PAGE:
The Myth of the Mild Declaratory Judgment

By Bray, Samuel L. | Duke Law Journal, February 2014 | Go to article overview

The Myth of the Mild Declaratory Judgment


Bray, Samuel L., Duke Law Journal


III. RETHINKING THE DIFFERENCES BETWEEN DECLARATORY JUDGMENTS AND INJUNCTIONS

If the declaratory judgment and the injunction should not be distinguished in terms of strength, how should they be distinguished? This Part offers an alternative. As noted above, in many cases in which a plaintiff seeks prospective relief, a declaratory judgment and an injunction are interchangeable. Both resolve uncertainty about the law, and both bind the losing party. For an inventor who fears a patent infringement suit, or for an antiwar protestor who fears prosecution, it will ordinarily make no difference at all whether the court gives the protection of a declaratory judgment or an injunction.

But, despite these similarities, the two remedies are not perfectly interchangeable. In particular, the injunction has a number of features that make it better suited, all else being equal, to management of the parties. (168) The declaratory judgment lacks these features. Yet it is available at an earlier stage in some disputes than the injunction is. These dimensions of difference--management and timing--more accurately distinguish the declaratory judgment and the injunction than the dimension of strength can.

A. The Dimension of Management

The central difference between the declaratory judgment and the injunction in contemporary American law is management, in the sense of continuing judicial direction and oversight of the parties. The injunction enables a high degree of management. The declaratory judgment does not. As a result, the decision to grant one or the other of these remedies should chiefly be a decision about the degree of direction and oversight that the relationship of the parties requires of the court.

On this dimension, it is important to distinguish between two analytical categories. The first category is the situations in which the injunction and the declaratory judgment are used. The second is the features of the injunction and the declaratory judgment that affect each remedy's potential for management. As will be seen, the injunction is used in situations in which continuing direction and oversight of the parties are needed, and it has features that are conducive to this direction and oversight. In contrast, the declaratory judgment is used primarily in situations in which a high degree of management of the parties would be unnecessary or impracticable, and it pervasively lacks features that such management would require.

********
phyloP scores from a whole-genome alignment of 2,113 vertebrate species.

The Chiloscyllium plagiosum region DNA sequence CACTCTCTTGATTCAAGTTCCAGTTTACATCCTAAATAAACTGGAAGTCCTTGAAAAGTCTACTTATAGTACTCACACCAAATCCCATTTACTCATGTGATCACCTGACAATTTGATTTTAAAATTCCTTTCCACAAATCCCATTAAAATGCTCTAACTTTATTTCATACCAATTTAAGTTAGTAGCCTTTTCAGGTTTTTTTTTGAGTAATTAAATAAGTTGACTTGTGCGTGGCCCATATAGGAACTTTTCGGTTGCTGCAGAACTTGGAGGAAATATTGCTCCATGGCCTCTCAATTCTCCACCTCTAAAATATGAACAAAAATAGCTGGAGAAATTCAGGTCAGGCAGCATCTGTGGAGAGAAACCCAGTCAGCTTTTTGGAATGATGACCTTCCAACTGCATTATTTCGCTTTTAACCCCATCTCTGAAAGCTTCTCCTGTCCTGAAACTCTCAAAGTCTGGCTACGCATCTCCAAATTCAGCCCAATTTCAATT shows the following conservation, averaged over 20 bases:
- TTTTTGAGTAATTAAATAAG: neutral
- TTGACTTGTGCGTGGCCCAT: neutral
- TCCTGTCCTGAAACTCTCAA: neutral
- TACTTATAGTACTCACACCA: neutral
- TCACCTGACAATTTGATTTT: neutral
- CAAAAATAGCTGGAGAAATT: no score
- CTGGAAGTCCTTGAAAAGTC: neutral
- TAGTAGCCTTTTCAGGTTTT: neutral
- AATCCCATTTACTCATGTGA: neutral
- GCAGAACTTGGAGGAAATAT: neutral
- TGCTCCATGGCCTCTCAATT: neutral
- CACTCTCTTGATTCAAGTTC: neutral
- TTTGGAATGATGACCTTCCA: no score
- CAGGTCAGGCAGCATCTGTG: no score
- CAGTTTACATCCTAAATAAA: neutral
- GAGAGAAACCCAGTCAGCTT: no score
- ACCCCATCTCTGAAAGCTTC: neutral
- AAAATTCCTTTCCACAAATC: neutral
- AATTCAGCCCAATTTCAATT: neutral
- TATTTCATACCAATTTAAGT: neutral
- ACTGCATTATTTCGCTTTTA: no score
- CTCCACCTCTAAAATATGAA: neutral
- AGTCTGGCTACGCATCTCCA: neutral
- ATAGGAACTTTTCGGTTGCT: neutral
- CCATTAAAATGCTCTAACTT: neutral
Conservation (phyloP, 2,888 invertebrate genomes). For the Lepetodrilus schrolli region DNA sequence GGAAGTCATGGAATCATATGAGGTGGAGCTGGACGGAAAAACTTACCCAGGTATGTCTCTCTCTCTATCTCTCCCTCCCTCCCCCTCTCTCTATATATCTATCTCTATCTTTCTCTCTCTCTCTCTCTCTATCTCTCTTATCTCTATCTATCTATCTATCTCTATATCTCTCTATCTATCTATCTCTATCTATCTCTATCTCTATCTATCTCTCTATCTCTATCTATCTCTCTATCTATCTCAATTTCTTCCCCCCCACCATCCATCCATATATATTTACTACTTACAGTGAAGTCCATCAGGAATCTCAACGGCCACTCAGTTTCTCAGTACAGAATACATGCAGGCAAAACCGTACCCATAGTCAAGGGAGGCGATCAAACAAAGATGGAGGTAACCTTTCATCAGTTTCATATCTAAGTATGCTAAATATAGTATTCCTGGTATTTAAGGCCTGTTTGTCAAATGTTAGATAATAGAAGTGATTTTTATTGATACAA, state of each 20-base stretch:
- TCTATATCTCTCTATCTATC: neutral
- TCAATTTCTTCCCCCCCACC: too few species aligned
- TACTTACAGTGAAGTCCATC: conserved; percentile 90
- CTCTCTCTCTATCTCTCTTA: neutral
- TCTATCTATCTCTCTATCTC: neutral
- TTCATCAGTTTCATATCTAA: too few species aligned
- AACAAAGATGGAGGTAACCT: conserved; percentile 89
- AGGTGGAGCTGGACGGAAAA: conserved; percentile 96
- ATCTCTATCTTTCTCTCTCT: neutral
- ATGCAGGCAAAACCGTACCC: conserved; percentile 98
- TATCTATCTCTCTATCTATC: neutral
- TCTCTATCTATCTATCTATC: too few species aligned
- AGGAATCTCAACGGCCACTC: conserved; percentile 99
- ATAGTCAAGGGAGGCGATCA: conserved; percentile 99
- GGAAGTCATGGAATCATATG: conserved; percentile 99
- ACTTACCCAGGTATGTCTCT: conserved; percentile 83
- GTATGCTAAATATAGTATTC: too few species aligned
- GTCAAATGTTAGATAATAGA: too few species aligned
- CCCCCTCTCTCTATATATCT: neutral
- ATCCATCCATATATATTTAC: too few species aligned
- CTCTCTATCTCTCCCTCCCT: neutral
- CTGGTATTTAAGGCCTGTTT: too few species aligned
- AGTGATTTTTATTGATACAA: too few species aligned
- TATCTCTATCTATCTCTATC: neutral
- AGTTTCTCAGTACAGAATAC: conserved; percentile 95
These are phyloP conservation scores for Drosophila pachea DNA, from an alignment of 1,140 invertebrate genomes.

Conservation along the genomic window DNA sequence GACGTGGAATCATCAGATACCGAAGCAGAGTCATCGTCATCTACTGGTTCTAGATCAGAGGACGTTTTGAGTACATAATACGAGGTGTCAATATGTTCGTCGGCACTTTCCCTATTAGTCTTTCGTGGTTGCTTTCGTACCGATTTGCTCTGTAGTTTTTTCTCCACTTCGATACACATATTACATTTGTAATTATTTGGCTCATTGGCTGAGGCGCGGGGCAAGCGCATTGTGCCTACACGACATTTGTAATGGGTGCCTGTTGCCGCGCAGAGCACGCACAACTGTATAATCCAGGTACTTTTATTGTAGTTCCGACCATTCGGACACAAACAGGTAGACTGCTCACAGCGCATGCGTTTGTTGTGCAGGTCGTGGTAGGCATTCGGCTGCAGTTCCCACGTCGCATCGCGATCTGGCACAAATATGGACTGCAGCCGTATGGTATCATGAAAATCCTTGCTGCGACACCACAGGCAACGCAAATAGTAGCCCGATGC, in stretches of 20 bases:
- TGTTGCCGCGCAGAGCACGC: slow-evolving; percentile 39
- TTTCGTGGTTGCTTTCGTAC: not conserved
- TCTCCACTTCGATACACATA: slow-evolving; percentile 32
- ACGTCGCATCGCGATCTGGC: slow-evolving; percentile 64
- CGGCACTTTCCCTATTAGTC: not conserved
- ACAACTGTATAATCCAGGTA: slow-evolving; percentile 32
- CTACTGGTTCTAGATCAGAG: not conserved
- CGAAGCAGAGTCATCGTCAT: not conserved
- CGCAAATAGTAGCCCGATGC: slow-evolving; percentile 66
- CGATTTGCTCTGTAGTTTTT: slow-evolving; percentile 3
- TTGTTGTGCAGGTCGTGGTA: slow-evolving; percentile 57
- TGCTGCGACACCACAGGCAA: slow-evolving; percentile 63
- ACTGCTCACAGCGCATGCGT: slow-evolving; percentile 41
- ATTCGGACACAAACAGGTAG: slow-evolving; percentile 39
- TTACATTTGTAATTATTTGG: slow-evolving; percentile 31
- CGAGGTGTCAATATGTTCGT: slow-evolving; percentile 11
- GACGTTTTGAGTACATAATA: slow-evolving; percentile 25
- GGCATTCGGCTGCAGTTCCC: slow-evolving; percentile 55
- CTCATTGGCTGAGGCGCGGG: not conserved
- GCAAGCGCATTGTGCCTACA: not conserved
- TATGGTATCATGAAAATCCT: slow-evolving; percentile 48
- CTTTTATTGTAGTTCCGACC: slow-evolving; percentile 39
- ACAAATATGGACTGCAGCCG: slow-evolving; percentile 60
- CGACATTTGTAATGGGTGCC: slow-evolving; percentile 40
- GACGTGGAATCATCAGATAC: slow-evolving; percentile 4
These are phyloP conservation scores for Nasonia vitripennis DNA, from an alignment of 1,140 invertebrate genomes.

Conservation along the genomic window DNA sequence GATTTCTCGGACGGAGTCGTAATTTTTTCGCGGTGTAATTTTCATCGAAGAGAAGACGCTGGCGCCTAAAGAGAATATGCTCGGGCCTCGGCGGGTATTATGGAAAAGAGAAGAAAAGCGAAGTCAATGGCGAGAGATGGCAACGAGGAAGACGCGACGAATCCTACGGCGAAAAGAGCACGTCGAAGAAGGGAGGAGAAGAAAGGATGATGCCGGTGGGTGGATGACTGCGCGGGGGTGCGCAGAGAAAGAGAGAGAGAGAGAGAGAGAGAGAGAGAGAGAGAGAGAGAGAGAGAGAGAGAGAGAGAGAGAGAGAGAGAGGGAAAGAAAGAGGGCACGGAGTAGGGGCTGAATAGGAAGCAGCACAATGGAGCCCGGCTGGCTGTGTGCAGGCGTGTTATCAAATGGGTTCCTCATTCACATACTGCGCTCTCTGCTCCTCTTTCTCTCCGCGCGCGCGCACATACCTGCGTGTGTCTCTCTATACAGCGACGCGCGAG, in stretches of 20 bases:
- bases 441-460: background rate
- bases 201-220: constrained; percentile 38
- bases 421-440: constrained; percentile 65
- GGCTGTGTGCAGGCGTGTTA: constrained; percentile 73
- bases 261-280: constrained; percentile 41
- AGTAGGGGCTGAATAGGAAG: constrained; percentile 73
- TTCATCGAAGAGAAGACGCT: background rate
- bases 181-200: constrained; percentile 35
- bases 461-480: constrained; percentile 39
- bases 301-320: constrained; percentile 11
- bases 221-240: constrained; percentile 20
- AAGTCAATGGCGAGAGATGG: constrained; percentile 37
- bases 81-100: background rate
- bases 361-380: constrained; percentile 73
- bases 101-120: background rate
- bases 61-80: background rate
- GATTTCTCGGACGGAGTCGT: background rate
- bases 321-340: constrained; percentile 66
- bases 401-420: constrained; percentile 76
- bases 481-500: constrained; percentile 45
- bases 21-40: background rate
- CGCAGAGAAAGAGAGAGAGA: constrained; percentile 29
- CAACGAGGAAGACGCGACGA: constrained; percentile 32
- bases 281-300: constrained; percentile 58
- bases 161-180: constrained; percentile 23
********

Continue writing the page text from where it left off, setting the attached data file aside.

To recognize the interaction of both analytical categories is to avoid a mistake implicit in the mildness thesis: the mistake of thinking of a remedy entirely in the abstract, apart from how it is used. Rather, the meaning of a remedy is constructed through the interaction of its features with the situations in which it is used within a legal community.

1. The Spectrum of Need for Judicial Management. In federal court, declaratory judgment actions are especially frequent for disputes about the validity of patents or other forms of intellectual property, for suits by insurers to establish whether they have a duty to defend an insured, and for pre-enforcement challenges to legislative and executive action. (169) In state court, declaratory judgment actions are commonly used to resolve ownership of property, to clarify the construction of contracts, to determine legal status, or to challenge administrative action. (170) In all of these situations, what the court is being asked to solve is a problem of legal uncertainty. If the court clarifies the application of the law with a declaratory judgment, then that judgment will provide the only management the parties are likely to need going forward because they will know how to act. In many of these cases, any further management would also be infeasible. For instance, when an insurer sues to determine whether it has a duty to defend, surely the judge does not want to supervise the insurer, and to tell it either how many depositions would be necessary to fulfill that duty or when it should settle the case. …

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